You can also gain negative honor where those fights yield a lower percent of resources plunder due to the unbalanced nature of the two players. They can even cause you to go red where you are open season for anyone and do not get to enjoy the protections the honor system provides.

All in all, I have enjoyed the honor system. It has kept me from farming lower people who have no chance at all. It has also kept the couple of higher levels that are still active from bashing my face into the ground and taking all my loot with zero effort.

Expeditions

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For PvE content that is just sending fleets out once you have the required skills Astrophysics on these expeditions. You tend to take with you cargo ships and depending on how high your skill is a number of combat ships and probes for them to scout. These missions can be an hour or longer with a higher level skill where they can find more challenges.

If they survive pirate attacks, black holes and what other stuff that can happen on these. They tend to bring back most of the time some metal or crystal or deuterium. You can also get ships depending on the types you sent and RNG. The real reward chase for most in doing them is getting Dark matter. The game will even run special events where you could, for instance, get nine times more o Dark Matter for a certain amount of days. Which can help you buy some microtransactions from the store for free.

Microtransactions

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Since this game is a f2p browser game there is a store to buy the premium resource called Dark Matter. Thankfully you can earn small amounts from going on expeditions at random or through other end game means in the game. Dark Matter is also something that can’t be looted.

As I have stated before the game has officers in it that you can recruit for a week to three months’ time. Each one does something a little different and there are five on the server I am playing. From having a queue for building, an extra slot for fleets, 2% mine production. While they do provide some bonus they are not crazy OP. If this was all that was for sale I would not really mind it.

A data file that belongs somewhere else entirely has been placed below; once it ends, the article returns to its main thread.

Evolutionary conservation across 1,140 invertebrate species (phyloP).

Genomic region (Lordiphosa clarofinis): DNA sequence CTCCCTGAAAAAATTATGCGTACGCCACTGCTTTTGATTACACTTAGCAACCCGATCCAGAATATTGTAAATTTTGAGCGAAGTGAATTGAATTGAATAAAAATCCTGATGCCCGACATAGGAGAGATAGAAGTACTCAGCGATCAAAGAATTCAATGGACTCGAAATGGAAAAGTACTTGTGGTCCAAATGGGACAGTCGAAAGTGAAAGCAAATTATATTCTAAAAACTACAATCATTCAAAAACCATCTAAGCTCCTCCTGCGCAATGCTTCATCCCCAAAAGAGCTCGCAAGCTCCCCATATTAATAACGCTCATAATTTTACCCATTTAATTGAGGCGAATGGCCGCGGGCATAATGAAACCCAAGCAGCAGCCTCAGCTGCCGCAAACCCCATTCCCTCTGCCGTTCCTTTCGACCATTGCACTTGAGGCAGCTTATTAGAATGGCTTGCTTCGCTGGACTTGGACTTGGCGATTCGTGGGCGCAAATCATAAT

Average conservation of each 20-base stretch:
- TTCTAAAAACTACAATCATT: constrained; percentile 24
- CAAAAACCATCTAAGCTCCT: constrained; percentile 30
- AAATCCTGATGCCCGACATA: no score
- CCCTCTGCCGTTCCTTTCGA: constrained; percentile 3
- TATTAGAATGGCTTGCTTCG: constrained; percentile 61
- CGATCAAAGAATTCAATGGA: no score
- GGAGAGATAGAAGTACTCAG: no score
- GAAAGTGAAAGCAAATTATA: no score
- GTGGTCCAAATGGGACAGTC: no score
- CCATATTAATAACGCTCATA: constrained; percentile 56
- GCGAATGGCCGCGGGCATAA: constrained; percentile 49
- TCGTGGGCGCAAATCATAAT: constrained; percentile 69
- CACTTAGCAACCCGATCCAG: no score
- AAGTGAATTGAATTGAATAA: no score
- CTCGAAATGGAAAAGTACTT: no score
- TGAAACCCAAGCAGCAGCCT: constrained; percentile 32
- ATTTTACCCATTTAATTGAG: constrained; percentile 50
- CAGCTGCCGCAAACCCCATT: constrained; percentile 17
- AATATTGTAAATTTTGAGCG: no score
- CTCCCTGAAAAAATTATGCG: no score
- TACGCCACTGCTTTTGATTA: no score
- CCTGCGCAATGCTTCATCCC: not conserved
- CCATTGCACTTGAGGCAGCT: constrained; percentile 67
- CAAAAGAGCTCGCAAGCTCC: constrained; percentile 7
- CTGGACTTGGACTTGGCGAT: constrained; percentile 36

You can also buy boosters that range from 10 to 30% on your resources (metal, crystal, and deuterium). They last a week and each one bought can only be applied to a single planet. They are rather cheap for a30% one-week booster to a single planet and resource costs around $2.50. If you had a lot of planets and wanted to boost all three resource that could start to add up. Since a miner focused player would have one planet that was mostly focused on a single resource I don’t see most buying all three boosters for a planet.

They also have very pay to win options of just flat out buying resources which are based on your storage capacity. Since they have other ways to generate revenue I wish this was not an option. At least they still have to wait around for timers on things to build.

In the early game, these buying options can be quite powerful for giving someone a head start on a new world. Once you start heading into mid to late game technology wise you can start to earn Dark Matter. While I’ve never been an end game player myself I can see those players generating more than enough to cover at least officers prices and maybe some boosters.

Final Thoughts

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It was fun for a couple of weeks but beyond that, it’s just not a game I’m looking to consume part of my day needing to log in and manage things. At some point, you need to think about trying to safeguard your fleets and resources you need to storage for higher level upgrades. Having to remember to log in to fleet dodge by sending your ships out at slower speeds and be back again to do it again. Along with a lot of other stuff that tends to be day to day.

While you could play it only a couple of times a week you’re going really struggle when people notice you’re not a very active player and they were able to take out planet defense systems. With the smaller populations remaining that might not be as big of an issue as it used to be. There is also that p2w aspect while I don’t see many players spending a lot someone could at any point in time. This does take some of the fun out of the game in my eyes. It was at least great to see again how these stacks up to more modern stuff like NextColony.

Another Game Post

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While NextColony is inspired by this game is quite different. For instance, you need to go out and explore tiles in hopes of finding another planet than just having a set amount in your solar system. It is also considered a much slower game to play and still in development with many needed features to come out this year.

Information

Screenshots were taken and content was written by @Enjar about the game Ogame